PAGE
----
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Love of God and How to achieve it (part 1 of 2)
By Imam Kamil Mufti
Published on 14 Dec 2011 - Last modified on 03 Feb 2015Printed: 363 - Emailed: 0 - Viewed: 15738 (daily average: 8)
· To understand the different types of love.
· To understand what is meant by the love of Allah and what it necessitates.
· To appreciate how the love of Allah is different from other forms of love.
· To understand the relationship between the love of Allah and worship.
Love is such a rich phenomenon that some scholars suggest that it has no definition, it is known only by its effects. Love is categorized into different types in Islamic worldview. Some forms of love are healthy and encouraged, yet others are blameworthy. Some people or things we love are natural and we have no control over, whereas others build over time and develop into strong relationships.
The first type of love is emotional love, such as the love for one’s parents, children, and spouse. However it may vary in a sense, for example, the love of a mother for her child will be different from the love one has towards his or her spouse. In married couples, the love will be stronger if the spouse has qualities valued by the other like beauty, wealth, stability, or religious commitment. This type of love is not within one’s control. One is not responsible in front of Allah for loving one child more than the others.
Love for one’s parents is also natural since a child has an innate inclination to love his parents. A child gets love and security from them and realizes the hardship they went through to raise them. By extension, one also loves his relatives and family members.
The second type of love is romantic love which can further divided into two types. The first type is when someone is in love with another person, yet the person fears Allah, and does not indulge in anything Allah has forbidden and remains chaste. The best solution for someone genuinely in love is to get married to the person if possible. If it is not meant to be, one must turn away from them for fear of falling into something forbidden by Allah.
The second type is when romantic love turns into an obsession. Obsessions in most cases take control of the person and become their main purpose of existence. Thus obsessive ‘love’ is forbidden and sinful. Scholars consider it to be an ailment of the heart that afflicts a heart empty of Allah’s love. Islamic Law has laid many safety nets to protect people from such destructive emotions that they themselves can not control.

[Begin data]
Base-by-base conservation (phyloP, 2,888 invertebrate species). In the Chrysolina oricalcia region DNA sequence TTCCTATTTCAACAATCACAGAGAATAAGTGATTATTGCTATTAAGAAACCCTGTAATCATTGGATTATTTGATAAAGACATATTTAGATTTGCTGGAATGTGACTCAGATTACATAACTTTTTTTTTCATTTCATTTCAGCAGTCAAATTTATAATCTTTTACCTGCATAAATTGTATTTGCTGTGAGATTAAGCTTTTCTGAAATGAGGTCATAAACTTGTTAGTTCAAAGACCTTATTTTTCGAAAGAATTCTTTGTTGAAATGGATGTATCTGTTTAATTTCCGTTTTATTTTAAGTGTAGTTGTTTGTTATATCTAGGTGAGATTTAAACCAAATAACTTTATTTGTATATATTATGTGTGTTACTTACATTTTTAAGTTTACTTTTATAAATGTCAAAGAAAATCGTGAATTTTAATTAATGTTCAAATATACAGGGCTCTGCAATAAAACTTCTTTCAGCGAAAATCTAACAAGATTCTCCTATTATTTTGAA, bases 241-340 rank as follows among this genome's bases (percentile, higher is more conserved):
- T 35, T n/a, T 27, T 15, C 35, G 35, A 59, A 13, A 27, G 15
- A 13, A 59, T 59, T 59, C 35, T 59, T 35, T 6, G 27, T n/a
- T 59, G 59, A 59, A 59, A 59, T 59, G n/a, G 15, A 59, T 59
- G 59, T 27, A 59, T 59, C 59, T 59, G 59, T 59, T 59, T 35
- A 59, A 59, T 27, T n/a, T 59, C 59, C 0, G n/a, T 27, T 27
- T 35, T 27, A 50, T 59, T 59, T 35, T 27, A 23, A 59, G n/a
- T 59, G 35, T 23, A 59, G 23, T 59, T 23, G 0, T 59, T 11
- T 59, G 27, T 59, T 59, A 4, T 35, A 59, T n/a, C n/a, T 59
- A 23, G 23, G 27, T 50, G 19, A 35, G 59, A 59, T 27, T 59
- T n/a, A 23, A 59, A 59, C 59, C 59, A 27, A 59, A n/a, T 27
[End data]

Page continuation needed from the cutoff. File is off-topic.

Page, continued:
The last category is the most sublime and pure form of love, the love of Allah. A Muslim should keep a few simple points in their mind:
First, love of Allah is not optional; it is required of every Muslim. It is an integral component of one’s faith as Allah states in the Quran:
“…But those who believe, love Allah more (than anything else)....” (Quran 2:165)
Second, love of Allah is different from all the above categories of love. Love of Allah is not a claim to be made; it is something that resides in the heart. The learned scholars of Islam consider love to be an ‘action’ of the heart, something that actually motivates the heart and moves a person to obey Allah and leave sins. Love of Allah is strongly related with the concept of worship in Islam and one’s faith. Worship is the fruit of a person’s love of Allah, and love of Allah in reciprocate is its aim Love is the fuel behind worship that keeps it from becoming a habit. ALL acts of devotion, worship, and obedience spring from its fountain. The very definition of worship states that it is everything Allah loves and is pleased with. Love enters every good work we do. When we offer salah, read Quran, fast, perform Hajj, give charity, or remember Allah, His love should be part of it.
Third, love of Allah is different from natural, emotional types of love described above. True love of Allah is always combined with a feeling of awe in front of divine majesty and glory, a feeling of insignificance in front of divine might. On the other hand, love for one’s spouse or child is not coupled with such feelings of awe. What this means is that a person does not just say, ‘I love God’ and leave it there, but actually carries out what Allah loves and leaves what Allah has forbidden, because a person realizes Allah’s might and ability to punish.
Fourth, love of Allah supersedes love for anyone else. Whenever there is a conflict between the two, a person must give precedence to what Allah loves.
Fifth, the more a person obeys Allah and worships Him the more his love for Allah will grow.
 The parent is not, however, allowed to favor one child over another in terms of gifts or treatment. Islam requires that all children must be treated equally. Loving one child over another is simply a matter of the heart that one has no control over.
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- Let’s Meet Muhammad (part 1 of 2)
- Let’s Meet Muhammad (part 2 of 2)
- Preservation of the Holy Quran
- The Importance of Prayer (Salah)
- Etiquette of the Ritual Bath (Ghusl)
- Ablution (Wudoo’)
- Prayer for Beginners (part 1 of 2): Before you Pray
- Prayer for Beginners (part 2 of 2): A Description of the Prayer
- Spiritual Benefits of Prayer
- Medical Benefits of Prayer
- Manners of Relieving Oneself
- Introduction to Dietary Laws in Islam
- An Introduction To Muslim Family (part 1 of 2)
- An Introduction To Muslim Family (part 2 of 2)
- Love of God and How to achieve it (part 1 of 2)
- Love of God and How to achieve it (part 2 of 2)
- An Introduction to Fasting
- How to Fast
- Eid and End of Ramadan
- Where Is Allah?
- Abraham (part 1 of 2)
- Abraham (part 2 of 2)
- Simple Explanation of Surah Al-Fatiha
- Simple Explanation of Three Short Surahs of Quran